Nobody Knows When or How Ukrainian Refugees Could Resettle in NYC
The Biden administration has yet to release any plans, leaving the city’s agencies and nonprofits in the dark.
When Lesya Kyrpenko arrived in New York in March with her twin adolescent children after fleeing war-torn Ukraine, she had one suitcase of clothes and little to her name.
Nearly a month later, that’s still the case as she desperately searches for housing and a way to pay for food and basic necessities.
Kyrpenko, 45, and her 12-year-old twins, Stefanie and Nikolay, are currently living with four other people in a one bedroom apartment in Brighton Beach, Brooklyn.
But they will soon need to find another spot to make room for more incoming Ukrainian refugees who have closer ties to the primary tenant.
Nearly two weeks after the Biden administration announced the nation would accept up to 100,000 Ukrainian refugees, the city agency tasked with assisting those people and a leading nonprofit say they are still in the dark about basic details of the plan. And no one knows what it might mean in a city already struggling to provide affordable housing options.
New York City is home to some 150,000 Ukrainians, the largest population in the country.
The Adams administration — which touts the motto “get stuff done” — has not made any public announcements about possible initiatives in the works, or soon to be in place, to assist people like Kyrpenko.
“Why isn’t the government doing more to help people like me?” she asked via a Russian interpreter. “They go on TV and say all these nice words about standing with Ukraine but I have not been able to get any government assistance. It seems like it doesn’t exist.”
Behind the scenes, officials with the Mayor’s Office of Immigrant Affairs have been meeting with nonprofit organizations in the Coney Island and Brighton Beach area, a hub of various eastern European communities. The talks are in their nascent stages and have not entailed any discussion of added funding, according to several people involved.
Waiting for a Sign
The main holdup is the lack of detail and any concrete action from the Biden administration since it made the announcement on March 24, according to local immigrant aid groups and city officials.
“It’s been pretty frustrating,” said Alex Caudill, assistant director at HIAS NY, a nonprofit that’s been helping refugees for 140 years. “We’re daily getting calls and emails from family members of Ukrainians in the New York area.”
They are all trying to figure out how their family and friends can access the refugee resettlement that the White House proposed, she added.
Over 2,000 Ukrainians have fled to the U.S. border via Mexico, which does not have visa entry requirements, in the absence of any plan from the Biden administration, the New York Times reported on Wednesday.
At stake is a host of benefits they might be able to access under the U.S. Refugee Resettlement Program (USRP). It offers refugees everything from social worker case managers to housing to English language classes and possible job opportunities and training.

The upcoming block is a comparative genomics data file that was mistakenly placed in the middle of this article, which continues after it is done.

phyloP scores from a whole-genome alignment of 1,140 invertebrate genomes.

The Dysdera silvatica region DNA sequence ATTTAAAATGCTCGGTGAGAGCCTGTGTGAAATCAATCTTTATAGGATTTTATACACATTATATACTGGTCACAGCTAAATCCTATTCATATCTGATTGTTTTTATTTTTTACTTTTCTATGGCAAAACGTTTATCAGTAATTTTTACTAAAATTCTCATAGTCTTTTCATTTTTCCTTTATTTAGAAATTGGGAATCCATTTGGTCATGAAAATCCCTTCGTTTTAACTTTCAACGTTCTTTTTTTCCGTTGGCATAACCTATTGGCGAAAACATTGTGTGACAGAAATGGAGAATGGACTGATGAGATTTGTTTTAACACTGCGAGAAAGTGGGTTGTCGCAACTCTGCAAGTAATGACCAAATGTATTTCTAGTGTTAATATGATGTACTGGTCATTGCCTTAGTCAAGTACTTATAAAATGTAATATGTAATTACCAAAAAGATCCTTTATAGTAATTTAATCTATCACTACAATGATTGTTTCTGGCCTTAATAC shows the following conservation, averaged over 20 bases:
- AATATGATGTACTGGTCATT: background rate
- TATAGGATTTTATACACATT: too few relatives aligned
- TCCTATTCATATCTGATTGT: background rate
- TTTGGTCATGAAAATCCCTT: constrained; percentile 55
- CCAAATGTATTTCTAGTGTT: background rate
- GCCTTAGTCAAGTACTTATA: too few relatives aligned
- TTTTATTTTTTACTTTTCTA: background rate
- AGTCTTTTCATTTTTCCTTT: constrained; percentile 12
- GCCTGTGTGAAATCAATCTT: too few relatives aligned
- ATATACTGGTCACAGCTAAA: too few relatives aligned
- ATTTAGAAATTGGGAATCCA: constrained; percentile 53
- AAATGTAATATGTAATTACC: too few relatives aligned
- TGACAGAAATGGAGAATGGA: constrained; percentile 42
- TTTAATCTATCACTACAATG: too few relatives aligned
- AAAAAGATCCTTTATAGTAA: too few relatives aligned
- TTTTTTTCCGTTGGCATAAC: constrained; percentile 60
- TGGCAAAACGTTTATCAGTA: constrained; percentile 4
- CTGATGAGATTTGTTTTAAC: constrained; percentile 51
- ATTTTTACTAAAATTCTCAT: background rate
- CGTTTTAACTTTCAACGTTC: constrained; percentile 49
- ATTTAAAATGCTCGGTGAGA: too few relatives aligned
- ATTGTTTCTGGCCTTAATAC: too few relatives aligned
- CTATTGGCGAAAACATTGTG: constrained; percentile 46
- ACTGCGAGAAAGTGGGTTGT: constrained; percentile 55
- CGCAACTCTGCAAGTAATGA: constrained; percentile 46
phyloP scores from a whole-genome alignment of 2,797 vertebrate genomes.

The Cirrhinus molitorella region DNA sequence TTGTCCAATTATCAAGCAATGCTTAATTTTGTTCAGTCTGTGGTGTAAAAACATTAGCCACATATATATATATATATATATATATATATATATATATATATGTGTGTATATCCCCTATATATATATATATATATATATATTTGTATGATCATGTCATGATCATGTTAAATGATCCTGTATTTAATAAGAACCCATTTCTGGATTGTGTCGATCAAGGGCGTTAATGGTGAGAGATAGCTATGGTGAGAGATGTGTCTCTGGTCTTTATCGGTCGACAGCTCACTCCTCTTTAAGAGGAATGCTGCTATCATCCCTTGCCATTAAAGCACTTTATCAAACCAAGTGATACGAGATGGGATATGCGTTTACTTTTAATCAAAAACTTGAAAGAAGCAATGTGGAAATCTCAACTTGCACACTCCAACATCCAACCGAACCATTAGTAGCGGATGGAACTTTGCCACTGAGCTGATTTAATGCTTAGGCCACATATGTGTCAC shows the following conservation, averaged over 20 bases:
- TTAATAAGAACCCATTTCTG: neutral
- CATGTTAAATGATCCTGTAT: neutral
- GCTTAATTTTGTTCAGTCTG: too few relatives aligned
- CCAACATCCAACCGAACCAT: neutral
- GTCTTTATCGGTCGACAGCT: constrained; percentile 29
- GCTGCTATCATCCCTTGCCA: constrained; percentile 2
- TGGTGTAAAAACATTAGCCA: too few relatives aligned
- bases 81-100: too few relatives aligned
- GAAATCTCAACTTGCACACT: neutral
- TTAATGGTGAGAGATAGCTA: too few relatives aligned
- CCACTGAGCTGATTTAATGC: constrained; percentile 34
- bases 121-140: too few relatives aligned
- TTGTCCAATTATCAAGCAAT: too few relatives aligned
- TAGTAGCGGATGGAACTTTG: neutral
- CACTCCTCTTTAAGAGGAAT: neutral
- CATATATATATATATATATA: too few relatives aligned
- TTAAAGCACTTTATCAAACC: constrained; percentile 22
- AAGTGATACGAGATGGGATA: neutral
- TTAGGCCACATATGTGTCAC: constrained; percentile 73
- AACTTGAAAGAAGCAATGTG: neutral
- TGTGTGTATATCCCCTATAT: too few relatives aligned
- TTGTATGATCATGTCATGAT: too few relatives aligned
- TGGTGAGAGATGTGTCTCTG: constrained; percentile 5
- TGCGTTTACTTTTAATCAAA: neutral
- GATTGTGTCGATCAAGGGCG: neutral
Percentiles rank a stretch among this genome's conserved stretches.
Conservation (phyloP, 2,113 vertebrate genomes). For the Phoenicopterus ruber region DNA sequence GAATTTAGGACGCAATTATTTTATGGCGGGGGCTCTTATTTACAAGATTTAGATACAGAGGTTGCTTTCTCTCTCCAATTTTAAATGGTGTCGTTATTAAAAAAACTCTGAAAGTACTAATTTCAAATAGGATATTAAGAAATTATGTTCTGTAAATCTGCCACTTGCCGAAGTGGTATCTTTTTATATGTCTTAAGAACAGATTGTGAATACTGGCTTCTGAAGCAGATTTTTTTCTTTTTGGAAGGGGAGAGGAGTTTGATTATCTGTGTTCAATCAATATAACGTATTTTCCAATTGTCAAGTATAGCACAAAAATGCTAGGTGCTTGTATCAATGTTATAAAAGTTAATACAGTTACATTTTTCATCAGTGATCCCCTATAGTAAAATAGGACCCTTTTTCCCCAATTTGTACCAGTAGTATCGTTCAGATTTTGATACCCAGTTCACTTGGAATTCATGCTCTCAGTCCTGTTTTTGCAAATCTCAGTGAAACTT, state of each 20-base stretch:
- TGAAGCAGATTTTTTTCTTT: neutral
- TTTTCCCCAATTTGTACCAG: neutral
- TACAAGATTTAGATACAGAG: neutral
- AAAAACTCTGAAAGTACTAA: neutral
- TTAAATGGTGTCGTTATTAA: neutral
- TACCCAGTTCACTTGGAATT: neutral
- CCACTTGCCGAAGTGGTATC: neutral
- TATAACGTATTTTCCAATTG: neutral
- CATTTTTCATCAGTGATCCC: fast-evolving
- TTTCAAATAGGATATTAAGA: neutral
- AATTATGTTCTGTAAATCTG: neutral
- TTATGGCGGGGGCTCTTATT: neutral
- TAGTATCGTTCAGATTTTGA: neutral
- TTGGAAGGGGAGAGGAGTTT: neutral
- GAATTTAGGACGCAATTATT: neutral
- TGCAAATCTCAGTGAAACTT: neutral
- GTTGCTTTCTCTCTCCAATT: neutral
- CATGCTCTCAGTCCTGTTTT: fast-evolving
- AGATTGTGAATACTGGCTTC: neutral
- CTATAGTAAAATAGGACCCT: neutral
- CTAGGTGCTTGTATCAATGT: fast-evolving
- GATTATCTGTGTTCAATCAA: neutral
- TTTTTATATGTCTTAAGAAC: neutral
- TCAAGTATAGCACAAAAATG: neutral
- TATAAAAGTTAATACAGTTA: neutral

“Everybody is waiting to see what’s going to happen,” said Susan Fox, executive director of the Shorefront YM-YWHA of Brighton-Manhattan Beach. The group held a legal clinic to “provide urgent assistance” to Ukrainian immigrants and family members on March 27.
“It had a huge response,” Fox said, noting that people “basically have to wait.”
One major outstanding question is what will happen to people already waiting as part of the Lautenberg Amendment. That legislation, first enacted by Congress in 1990 to make it easier for Jews from the former Soviet Union to resettle, covers people from Ukraine. It has since expanded “to include persecuted religious minorities in other countries,” according to HIAS.
To be eligible, applicants need family members legally living in the United States to help bring them over.
There are currently at least several thousand Ukrainians in the Lautenberg pipeline whose applications have been submitted or they’re at some stage being processed, according to Caudill.
Some may have even been approved for access to the refugee program or are awaiting travel but have not been able to come over since the war began, she said.
An Impossible Journey
As for Kyrpenko, she and her family spent the first few days of the Russian invasion in Kiev bomb shelters near their two-bedroom apartment.
She fled with her children and mother south to the Slovokian border to avoid some of the crowds in other areas.
They spent three days at the border inside their car being fed by volunteers before making their way back north to Warsaw in Poland.
A travel agent, she’d obtained a U.S. tourist visa about five years ago and used that to come to New York.
But it does not allow her to work and it expires in September.
Her husband, an engineer, remains in Ukraine fighting against the Russian onslaught as a volunteer in the army in a battalion protecting key infrastructure, she said.
Her 70-year-old mother, who also fled the country in March, is stuck in a shopping mall that’s been converted into a refugee camp in Warsaw.
In Brooklyn, Kyrpenko is sometimes able to make between $20 to $50 with “small jobs” to help contribute for food.
She was near the Coney Island boardwalk when she saw a rally for Ukrainian refugees held by RUSA LGBTQ on March 19.
Inspired by the gathering of people holding Ukrainian flags, she addressed the people in attendance and told them about her plight. Group members are trying to help with her many needs.
“I’m trying to look for housing but it’s seemingly impossible,” she said. “I don’t have a job so I don’t have money. The idea of finding free housing seems impossible.”